What are you talking about?

What are you talking about?

Tom Thibodeau was fired as head coach of the Chicago Bulls last week - a public torching by Bulls management topped off by his own players ripping him on the way out. One more reminder that coaching is not for me. I knew early on I didn't possess the patience coaching demands watching my sister's get tested over coaching 14 seasons of high school basketball. The breaking point for her came in the form of a dad chest bumping her over his daughter's playing time. Maybe that's what led me to call games instead of coach them.  .      

This Bulls team was equipped to win a title, but egos got in the way, and the relationship between Thibs, management, and the players crumbled quickly. The libra in me wanted so badly to step in and mend the fences. The Bulls ended the season with an embarrassing loss to the Cavs in Game 6. 

From the NBA to AAU, talent isn't enough, especially if the mojo is gone and eye contact is avoided at all costs. Every team needs chemistry to build success, and that starts with communication. Just from what I watch at the college level there is an evident, widening disconnect between players and coaches, especially men's teams. Guys typically don't embrace conversation. Creating chemistry isn't easy to do, but from my own experience as a player and observing coaches across the country as an analyst here's what works, and what doesn't:


Texas head Coach Shaka Smart, known for taking charges in practice, took the VCU Rams from the First Four to the Final Four in 2011. Photo: VCU Athletics 

The method a coach chooses to motivate and create team communication sets the tone to teach X’s and O’s. Before the season started at Coastal Carolina, our coach and his wife had us over for a barbecue and had us perform made up skits. We loved it because it didn't involve working out, and it really did help bring us closer together.   

Some coaches take it to another level. Texas Head Coach Shaka Smart takes his team and staff through Navy Seal training! A motivated player is buying whatever you’re selling, a discouraged one will tune you out. It’s human nature!


Mike Rice was fired as Rutgers Head Coach in 2013 after video surfaced of him physically and verbally abusing players. Photo: Chris Szagola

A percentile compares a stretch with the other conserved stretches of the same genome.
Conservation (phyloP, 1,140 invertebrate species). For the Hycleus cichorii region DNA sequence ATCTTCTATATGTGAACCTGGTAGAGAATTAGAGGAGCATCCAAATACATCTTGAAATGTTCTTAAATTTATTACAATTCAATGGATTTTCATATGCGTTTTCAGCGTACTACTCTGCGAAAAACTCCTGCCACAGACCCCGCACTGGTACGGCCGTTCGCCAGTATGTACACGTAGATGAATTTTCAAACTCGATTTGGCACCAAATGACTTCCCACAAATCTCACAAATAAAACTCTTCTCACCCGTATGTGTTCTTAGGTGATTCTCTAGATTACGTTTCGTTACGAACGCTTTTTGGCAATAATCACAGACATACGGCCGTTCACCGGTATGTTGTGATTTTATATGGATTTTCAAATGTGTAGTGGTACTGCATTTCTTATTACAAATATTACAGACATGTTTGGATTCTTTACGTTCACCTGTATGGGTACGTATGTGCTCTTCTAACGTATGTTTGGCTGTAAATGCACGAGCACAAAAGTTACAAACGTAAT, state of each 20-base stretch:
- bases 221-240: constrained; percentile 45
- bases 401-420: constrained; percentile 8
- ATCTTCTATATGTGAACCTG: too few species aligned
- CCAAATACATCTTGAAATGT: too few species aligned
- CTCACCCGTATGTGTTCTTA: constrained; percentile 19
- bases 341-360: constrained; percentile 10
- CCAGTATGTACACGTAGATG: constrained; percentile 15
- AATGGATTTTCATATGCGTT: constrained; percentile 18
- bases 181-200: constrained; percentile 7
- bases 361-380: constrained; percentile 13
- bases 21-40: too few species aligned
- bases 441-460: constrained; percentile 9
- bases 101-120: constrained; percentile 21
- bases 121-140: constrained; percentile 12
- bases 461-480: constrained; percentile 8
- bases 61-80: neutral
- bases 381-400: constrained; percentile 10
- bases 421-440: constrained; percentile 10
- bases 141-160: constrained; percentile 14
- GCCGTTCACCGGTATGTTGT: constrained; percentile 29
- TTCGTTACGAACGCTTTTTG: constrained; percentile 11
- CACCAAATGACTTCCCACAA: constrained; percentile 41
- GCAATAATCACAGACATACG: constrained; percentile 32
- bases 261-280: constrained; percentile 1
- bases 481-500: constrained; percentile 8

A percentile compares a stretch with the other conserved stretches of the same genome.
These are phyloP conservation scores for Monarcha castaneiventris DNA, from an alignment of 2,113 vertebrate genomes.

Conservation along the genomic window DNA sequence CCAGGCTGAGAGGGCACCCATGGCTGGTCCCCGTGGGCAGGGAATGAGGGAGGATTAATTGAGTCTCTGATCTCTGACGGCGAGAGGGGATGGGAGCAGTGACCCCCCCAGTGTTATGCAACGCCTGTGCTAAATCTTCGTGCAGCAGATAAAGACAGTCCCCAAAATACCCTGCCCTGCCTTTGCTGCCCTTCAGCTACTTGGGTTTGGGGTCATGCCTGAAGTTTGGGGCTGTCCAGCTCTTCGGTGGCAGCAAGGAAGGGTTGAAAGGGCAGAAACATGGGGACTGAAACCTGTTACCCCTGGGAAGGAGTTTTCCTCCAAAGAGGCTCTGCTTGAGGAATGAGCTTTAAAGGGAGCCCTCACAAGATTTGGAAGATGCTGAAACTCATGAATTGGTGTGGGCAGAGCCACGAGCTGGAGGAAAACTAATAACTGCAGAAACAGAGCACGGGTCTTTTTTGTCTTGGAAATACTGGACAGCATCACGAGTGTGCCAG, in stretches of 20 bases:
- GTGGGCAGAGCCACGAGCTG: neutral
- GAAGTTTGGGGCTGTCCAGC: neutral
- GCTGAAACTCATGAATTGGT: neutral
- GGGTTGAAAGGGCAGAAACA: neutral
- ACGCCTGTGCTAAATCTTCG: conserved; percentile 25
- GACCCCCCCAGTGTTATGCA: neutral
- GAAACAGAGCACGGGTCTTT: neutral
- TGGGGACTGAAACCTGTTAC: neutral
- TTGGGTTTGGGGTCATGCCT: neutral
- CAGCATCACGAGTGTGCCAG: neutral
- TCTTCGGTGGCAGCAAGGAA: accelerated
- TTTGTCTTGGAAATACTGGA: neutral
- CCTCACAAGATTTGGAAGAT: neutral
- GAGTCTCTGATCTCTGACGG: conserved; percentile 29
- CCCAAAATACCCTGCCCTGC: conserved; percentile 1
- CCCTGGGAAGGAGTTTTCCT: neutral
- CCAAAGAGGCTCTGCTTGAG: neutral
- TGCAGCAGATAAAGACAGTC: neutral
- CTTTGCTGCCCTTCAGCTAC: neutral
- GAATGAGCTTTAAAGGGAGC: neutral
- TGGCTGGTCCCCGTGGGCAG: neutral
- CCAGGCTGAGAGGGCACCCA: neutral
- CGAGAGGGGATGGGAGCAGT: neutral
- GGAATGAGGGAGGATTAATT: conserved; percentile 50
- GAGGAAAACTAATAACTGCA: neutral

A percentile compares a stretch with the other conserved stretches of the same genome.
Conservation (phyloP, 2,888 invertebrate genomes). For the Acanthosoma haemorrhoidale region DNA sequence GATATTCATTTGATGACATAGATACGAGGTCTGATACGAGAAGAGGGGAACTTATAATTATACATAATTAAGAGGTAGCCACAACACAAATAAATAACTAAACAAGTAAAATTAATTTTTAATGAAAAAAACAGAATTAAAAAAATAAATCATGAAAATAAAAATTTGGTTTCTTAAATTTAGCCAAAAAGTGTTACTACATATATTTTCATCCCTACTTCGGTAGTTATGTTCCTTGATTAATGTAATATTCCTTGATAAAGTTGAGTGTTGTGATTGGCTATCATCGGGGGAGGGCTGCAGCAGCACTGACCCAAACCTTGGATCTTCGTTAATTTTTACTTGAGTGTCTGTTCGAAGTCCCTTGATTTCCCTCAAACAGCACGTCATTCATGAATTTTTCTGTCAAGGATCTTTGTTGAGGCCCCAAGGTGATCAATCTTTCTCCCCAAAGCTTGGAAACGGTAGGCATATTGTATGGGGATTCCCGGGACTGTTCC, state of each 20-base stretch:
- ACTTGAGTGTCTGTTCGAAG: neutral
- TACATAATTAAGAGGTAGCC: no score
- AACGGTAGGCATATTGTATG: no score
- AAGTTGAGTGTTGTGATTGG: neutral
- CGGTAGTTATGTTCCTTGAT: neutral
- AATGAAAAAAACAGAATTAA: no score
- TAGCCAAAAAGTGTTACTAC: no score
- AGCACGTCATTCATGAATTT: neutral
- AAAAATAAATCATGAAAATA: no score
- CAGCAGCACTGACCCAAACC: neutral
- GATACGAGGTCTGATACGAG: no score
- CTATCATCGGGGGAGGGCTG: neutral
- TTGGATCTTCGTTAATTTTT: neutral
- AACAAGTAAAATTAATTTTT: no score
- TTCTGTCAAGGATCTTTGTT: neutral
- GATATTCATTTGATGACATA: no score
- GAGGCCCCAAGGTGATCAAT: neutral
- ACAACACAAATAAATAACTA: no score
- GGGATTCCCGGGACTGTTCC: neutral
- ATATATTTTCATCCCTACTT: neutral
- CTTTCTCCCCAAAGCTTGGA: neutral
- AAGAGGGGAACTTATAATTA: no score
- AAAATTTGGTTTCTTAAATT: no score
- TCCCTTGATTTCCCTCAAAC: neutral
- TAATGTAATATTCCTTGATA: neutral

Respect is given when respect is earned. One time a coach got within an inch of my face to tell me I f*ing sucked and to go run for the next hour of practice. He was too simple to understand degrading me didn’t motivate me. I was supposed to respect this clown after what he said? No chance. On the inside I was raging, but on the outside, I managed to stay emotionless by staring at his shiny bottom lip, counting the little flecks of mint Copenhagen stuck to it. That served as my personal tipping point. I transferred high schools after that season.


When I watch practices, I pay attention to how much the team is talking. Lately when I ask coaches, “How do you get your team to communicate?” many times they shrug their shoulders. Other than the obvious answer, cell phones and social media, what else has led to being introverted as the new normal?

UConn Head Coach Kevin Ollie is as intense as they come, but he earns the respect of his players because he walked the walk as a 13-year NBA Vet.   Photo: Robert Deutsch USA Today Sports 

I think about it like this… an 18-year-old freshman has grown up during a pretty weird time. He or she was four years old on 9/11, and ten when the great recession pulled our entire country’s emotional state to an all-time low. For the most part, they’ve grown up around war and economic hard times. Don’t turn on the tv, sports is no longer the innocent, last safe haven anymore. Every other story is about a scandal or domestic violence. Those are the dots I connect to understand why they are who they are. Quiet. 


Former Notre Dame point guard Skylar Diggins said Head Coach Muffet McGraw was so loyal it made her want to return the favor.  Photo: AP/Michael Perez 

It doesn’t mean that can’t change, but like anything else, talking, like shooting and defense, has to be practiced and made a habit. Talking is how a coach finds out what’s inside by pushing you until you reveal it yourself. The motivational part will fall naturally into place after that. Players: show up early, ready to work, and ready to TALK! Teams who don’t talk don’t win. Coaches have to demand it and make it a habit, until there’s no other option. The right approach will pay off, taking a kid’s talent beyond where they even thought was possible.